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Originally appearing in Volume V13, Page 457 of the 1911 Encyclopedia Britannica.
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HIGH SEAS, an expression in international law meaning all those parts of the sea not under the sovereignty of adjacent states. Claims have at times been made to exclusive dominion over large areas of the sea as well as over wide margins, such as a too m., 6o m., range of vision, &c., from land. The action and reaction of the interests of navigation, however, have brought states to adopt a limitation first enunciated by Bynkershoek in the formula " terrae dominium finitur ubi finitur armorum vis." Thenceforward cannon-shot range became the determining factor in the fixation of the margin of sea afterwards known as " territorial waters " (q.v.). With the exception of these territorial waters, bays of certain dimensions and inland waters surrounded by territory of the same state, and serving only as a means of access to ports of the state by whose territory they are surrounded, and some waters allowed by immemorial usage to rank as territorial, all seas and oceans form part of the high sea. The usage of the high sea is free to all the nations of the world, subject only to such restrictions as result from respect for the equal rights of others, and to .those which nations may contract with each other to observe. An interesting case affecting land-locked seas was that of the Emperor of Japan v. The Peninsular and Oriental Steam Navigation Company, in which a collision had taken place in the inland sea of Japan. The British Supreme Court at Shanghai declared this sea to form part of the high sea. On appeal to the privy council, the appellants were successful. Though the decision of the Shanghai court on the point in question was not dealt with by the privy council, Japan continues to treat her inland sea as under her exclusive jurisdiction. (T. BA.)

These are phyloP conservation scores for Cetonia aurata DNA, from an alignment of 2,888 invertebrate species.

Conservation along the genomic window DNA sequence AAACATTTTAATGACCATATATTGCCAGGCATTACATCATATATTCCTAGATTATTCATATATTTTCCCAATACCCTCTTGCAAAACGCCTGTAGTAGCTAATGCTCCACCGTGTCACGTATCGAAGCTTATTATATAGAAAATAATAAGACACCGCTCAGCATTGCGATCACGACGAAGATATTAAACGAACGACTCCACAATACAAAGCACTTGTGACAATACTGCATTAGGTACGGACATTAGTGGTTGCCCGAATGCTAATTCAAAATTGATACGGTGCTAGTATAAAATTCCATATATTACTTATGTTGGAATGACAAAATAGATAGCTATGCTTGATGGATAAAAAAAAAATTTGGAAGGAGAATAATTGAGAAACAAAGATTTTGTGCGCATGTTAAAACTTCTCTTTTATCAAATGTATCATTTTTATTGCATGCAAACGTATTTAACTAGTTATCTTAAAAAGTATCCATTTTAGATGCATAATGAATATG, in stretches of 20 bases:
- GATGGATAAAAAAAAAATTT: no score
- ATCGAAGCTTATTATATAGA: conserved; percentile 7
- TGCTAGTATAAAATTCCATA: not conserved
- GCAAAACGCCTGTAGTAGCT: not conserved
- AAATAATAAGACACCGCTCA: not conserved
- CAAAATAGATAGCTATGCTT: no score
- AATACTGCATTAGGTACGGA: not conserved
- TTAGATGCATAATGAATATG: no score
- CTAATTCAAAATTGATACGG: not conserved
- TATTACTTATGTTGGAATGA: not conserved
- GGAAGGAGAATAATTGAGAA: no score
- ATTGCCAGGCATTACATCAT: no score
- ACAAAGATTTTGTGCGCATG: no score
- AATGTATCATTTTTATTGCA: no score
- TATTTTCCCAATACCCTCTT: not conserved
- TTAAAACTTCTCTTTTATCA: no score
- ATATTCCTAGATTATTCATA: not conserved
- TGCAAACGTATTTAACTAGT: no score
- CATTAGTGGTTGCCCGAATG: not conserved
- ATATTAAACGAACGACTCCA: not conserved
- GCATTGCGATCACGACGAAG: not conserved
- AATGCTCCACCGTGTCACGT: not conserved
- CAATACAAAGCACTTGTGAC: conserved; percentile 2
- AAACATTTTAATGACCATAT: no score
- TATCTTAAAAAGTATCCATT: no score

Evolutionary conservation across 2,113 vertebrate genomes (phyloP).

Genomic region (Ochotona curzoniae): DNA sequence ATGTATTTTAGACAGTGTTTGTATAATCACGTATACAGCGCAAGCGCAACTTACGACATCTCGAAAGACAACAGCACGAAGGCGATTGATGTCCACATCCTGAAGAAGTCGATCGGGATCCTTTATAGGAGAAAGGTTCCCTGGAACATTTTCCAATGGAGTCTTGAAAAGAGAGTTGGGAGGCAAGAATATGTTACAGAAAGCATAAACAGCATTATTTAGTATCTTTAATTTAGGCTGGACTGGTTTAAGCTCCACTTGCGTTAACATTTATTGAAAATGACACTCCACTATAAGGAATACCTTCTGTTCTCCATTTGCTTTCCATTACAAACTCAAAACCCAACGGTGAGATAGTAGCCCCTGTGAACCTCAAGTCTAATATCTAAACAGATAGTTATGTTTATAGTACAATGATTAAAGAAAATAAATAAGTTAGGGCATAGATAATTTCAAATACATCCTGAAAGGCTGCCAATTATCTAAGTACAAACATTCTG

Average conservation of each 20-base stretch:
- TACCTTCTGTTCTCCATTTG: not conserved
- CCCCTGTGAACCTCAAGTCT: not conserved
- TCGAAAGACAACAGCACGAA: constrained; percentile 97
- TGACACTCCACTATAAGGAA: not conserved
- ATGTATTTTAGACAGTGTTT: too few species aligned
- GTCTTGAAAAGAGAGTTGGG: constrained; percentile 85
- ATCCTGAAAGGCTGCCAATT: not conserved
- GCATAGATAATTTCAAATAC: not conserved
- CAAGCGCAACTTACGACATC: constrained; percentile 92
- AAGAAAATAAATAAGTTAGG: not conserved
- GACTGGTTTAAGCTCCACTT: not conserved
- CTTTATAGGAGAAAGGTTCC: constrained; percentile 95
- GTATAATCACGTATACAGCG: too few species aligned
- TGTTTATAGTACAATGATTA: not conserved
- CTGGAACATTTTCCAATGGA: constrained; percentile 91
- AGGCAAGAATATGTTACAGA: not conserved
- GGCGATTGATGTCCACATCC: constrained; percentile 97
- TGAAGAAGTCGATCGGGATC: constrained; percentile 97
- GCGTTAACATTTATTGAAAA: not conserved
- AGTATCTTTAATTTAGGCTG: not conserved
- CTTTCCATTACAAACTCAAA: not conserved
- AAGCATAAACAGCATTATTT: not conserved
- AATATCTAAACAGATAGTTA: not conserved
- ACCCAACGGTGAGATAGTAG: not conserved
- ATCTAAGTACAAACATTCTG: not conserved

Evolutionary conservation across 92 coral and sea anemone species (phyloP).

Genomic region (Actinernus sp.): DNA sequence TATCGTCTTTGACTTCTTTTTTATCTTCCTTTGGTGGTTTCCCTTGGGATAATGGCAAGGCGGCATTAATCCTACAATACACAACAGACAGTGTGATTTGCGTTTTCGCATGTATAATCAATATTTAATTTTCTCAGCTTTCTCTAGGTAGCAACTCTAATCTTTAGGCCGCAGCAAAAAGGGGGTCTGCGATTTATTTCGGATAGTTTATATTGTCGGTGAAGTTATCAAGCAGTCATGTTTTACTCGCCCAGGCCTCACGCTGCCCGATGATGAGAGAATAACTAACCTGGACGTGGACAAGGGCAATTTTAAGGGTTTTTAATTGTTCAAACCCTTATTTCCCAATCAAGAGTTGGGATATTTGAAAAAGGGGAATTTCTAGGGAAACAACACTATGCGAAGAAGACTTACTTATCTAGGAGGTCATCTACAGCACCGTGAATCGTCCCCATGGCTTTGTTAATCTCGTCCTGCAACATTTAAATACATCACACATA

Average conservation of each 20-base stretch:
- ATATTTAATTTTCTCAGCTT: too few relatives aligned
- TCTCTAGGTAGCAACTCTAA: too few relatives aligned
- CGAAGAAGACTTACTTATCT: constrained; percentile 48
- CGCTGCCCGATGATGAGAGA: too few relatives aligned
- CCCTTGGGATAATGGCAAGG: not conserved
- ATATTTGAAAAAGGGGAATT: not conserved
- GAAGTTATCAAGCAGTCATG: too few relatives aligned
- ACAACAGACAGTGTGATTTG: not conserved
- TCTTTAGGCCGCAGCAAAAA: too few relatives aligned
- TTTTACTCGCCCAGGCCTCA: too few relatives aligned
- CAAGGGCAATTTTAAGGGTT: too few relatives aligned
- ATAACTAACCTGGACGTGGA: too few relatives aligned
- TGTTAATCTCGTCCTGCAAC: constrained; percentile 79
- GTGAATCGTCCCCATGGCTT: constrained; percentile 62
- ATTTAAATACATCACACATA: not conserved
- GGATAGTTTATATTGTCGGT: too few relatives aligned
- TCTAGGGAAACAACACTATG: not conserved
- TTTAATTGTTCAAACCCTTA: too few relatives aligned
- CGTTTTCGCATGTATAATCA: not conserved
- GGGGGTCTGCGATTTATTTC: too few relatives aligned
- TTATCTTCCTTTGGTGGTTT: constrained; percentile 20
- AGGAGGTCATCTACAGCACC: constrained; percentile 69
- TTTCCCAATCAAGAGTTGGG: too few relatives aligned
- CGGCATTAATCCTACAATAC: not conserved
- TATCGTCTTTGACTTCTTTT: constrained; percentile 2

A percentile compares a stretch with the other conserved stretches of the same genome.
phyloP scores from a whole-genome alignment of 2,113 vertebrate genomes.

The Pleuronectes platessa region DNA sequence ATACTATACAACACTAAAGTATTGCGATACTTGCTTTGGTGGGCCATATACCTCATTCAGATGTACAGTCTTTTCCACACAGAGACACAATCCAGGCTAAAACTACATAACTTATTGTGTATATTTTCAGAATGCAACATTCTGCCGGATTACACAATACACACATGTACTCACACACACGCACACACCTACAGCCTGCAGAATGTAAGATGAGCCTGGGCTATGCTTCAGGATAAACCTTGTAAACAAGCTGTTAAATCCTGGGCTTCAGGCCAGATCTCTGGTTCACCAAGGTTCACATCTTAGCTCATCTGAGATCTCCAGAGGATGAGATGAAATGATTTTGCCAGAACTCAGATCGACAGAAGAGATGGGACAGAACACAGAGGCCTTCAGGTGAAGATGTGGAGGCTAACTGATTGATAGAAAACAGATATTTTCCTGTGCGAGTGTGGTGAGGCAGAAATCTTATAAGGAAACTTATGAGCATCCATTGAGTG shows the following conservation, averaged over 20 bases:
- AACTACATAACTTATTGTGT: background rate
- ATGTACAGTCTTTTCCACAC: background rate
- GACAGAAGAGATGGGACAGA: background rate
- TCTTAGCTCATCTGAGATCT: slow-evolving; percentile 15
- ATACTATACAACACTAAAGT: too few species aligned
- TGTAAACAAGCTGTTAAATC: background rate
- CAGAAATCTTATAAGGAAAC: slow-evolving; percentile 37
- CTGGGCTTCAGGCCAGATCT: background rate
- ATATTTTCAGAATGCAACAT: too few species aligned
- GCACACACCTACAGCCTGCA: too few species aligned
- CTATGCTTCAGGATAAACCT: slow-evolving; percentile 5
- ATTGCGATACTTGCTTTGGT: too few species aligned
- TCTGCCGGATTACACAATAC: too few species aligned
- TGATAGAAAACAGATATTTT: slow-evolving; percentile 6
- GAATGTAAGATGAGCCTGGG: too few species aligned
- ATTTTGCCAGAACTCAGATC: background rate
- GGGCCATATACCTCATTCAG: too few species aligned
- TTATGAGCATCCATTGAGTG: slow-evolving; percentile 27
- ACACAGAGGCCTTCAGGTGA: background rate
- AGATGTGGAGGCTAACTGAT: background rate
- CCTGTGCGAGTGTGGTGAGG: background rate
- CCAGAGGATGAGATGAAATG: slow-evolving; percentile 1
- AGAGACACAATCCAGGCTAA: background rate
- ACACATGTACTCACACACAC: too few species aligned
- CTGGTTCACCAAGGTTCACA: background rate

End of Article: HIGH SEAS

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